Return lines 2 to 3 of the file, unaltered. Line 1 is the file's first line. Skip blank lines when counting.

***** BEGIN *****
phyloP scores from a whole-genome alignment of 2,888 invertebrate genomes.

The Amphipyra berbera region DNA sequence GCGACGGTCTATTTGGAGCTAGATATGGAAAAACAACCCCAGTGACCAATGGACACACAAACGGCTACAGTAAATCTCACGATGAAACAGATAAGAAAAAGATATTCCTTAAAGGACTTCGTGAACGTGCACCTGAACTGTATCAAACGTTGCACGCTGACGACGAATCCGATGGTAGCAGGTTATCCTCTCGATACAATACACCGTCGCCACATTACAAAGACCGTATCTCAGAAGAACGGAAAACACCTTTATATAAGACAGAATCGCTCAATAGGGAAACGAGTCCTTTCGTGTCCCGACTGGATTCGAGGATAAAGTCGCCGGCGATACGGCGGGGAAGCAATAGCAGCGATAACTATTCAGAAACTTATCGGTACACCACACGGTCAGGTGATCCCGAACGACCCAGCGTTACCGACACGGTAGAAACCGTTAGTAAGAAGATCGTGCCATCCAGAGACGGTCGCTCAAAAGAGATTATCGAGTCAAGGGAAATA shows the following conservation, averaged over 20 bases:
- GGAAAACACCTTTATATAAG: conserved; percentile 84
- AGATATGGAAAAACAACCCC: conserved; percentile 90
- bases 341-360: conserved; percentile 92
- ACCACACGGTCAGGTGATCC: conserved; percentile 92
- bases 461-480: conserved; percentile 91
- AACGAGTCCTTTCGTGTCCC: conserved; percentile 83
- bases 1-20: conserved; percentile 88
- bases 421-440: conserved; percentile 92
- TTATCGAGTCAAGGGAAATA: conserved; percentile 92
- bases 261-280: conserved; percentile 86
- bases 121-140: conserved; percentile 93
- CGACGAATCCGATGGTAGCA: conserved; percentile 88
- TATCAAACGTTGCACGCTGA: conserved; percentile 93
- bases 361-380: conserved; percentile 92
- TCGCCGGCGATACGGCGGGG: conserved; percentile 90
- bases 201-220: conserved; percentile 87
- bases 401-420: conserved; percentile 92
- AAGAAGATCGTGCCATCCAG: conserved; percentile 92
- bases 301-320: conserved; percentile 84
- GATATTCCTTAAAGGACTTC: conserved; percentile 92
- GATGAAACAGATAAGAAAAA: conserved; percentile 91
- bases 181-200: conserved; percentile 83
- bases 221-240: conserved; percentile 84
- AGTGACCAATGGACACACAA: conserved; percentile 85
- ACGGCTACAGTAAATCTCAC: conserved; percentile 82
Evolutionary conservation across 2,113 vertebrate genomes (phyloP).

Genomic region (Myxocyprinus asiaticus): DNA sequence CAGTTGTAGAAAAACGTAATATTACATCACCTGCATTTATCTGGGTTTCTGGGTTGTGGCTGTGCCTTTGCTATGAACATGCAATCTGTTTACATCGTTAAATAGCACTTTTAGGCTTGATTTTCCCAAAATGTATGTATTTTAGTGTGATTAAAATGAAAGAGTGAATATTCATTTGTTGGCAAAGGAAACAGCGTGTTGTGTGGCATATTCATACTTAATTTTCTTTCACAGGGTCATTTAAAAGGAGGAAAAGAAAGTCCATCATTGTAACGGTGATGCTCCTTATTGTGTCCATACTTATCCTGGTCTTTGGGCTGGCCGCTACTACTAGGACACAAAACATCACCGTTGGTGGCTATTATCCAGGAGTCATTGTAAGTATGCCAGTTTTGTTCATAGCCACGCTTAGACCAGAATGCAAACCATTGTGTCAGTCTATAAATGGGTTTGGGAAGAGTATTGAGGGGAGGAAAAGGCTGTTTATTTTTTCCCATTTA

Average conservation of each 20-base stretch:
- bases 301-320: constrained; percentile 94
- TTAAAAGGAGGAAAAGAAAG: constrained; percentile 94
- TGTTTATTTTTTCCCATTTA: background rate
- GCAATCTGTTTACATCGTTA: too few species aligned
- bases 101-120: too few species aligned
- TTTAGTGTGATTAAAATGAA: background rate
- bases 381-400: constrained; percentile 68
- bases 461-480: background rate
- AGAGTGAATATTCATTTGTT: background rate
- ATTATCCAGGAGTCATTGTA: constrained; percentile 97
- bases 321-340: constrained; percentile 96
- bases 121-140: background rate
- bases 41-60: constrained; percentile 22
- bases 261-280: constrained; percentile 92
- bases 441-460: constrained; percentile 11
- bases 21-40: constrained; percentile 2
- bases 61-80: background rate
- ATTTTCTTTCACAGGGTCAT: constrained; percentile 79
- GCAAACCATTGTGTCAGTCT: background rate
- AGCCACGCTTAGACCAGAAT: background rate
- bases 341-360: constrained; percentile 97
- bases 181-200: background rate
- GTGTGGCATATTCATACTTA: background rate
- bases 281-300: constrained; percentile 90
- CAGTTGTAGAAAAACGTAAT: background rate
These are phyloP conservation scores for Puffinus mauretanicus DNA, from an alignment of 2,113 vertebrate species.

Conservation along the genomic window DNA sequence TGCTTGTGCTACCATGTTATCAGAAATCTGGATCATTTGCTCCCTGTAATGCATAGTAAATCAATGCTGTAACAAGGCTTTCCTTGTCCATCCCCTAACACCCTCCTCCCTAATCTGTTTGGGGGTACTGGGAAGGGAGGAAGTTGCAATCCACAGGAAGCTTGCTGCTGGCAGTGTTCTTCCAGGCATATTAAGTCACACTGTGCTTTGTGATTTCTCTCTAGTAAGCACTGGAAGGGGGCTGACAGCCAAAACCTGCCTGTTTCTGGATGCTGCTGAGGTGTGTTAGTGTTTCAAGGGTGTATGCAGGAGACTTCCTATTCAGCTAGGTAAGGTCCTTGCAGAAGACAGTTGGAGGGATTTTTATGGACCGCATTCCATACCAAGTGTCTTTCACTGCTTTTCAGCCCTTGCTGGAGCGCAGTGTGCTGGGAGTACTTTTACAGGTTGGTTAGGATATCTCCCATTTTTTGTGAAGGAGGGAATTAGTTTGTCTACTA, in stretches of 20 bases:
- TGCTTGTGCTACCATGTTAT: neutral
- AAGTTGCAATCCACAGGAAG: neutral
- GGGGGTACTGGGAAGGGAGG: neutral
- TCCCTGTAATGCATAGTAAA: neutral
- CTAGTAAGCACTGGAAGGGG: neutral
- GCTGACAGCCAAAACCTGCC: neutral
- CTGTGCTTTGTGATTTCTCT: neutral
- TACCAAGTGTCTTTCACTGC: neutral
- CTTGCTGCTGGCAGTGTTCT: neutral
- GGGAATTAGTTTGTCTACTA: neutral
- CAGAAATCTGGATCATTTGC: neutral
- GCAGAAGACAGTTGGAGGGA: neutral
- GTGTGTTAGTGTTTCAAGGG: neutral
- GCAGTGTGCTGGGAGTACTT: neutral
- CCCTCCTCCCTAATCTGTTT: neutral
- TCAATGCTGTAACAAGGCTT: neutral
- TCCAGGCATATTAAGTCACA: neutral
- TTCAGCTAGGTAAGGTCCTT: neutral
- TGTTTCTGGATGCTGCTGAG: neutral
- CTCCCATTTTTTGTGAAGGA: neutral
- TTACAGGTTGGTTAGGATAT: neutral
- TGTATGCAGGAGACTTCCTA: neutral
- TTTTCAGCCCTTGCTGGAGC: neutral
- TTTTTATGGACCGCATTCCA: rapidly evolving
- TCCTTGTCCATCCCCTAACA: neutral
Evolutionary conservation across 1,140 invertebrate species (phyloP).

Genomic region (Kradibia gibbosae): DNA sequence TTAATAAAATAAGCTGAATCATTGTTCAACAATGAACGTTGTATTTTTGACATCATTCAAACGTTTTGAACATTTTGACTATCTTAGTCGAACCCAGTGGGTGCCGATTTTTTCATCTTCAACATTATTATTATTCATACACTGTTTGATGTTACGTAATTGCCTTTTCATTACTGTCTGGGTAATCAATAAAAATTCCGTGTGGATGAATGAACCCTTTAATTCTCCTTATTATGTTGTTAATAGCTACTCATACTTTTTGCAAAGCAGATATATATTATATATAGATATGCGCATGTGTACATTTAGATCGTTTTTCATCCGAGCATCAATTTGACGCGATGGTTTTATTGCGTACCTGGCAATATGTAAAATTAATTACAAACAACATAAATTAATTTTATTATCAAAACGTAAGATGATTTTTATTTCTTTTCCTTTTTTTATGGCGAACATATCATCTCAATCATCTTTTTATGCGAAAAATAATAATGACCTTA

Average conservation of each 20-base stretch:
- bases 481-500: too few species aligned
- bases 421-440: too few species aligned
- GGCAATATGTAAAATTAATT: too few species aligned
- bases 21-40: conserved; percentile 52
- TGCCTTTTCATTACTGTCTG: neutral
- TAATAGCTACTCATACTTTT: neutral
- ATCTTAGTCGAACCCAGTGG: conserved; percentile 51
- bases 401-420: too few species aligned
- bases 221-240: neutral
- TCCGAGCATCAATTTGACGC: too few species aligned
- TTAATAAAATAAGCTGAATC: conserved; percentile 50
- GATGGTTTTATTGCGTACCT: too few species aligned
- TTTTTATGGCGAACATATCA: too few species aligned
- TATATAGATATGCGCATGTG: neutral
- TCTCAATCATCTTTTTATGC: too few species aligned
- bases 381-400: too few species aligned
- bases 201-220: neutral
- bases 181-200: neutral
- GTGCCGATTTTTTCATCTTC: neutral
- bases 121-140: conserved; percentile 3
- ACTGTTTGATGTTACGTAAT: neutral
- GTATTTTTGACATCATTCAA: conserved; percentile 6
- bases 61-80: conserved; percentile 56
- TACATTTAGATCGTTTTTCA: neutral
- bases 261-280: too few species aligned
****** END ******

The Amphipyra berbera region DNA sequence GCGACGGTCTATTTGGAGCTAGATATGGAAAAACAACCCCAGTGACCAATGGACACACAAACGGCTACAGTAAATCTCACGATGAAACAGATAAGAAAAAGATATTCCTTAAAGGACTTCGTGAACGTGCACCTGAACTGTATCAAACGTTGCACGCTGACGACGAATCCGATGGTAGCAGGTTATCCTCTCGATACAATACACCGTCGCCACATTACAAAGACCGTATCTCAGAAGAACGGAAAACACCTTTATATAAGACAGAATCGCTCAATAGGGAAACGAGTCCTTTCGTGTCCCGACTGGATTCGAGGATAAAGTCGCCGGCGATACGGCGGGGAAGCAATAGCAGCGATAACTATTCAGAAACTTATCGGTACACCACACGGTCAGGTGATCCCGAACGACCCAGCGTTACCGACACGGTAGAAACCGTTAGTAAGAAGATCGTGCCATCCAGAGACGGTCGCTCAAAAGAGATTATCGAGTCAAGGGAAATA shows the following conservation, averaged over 20 bases:
- GGAAAACACCTTTATATAAG: conserved; percentile 84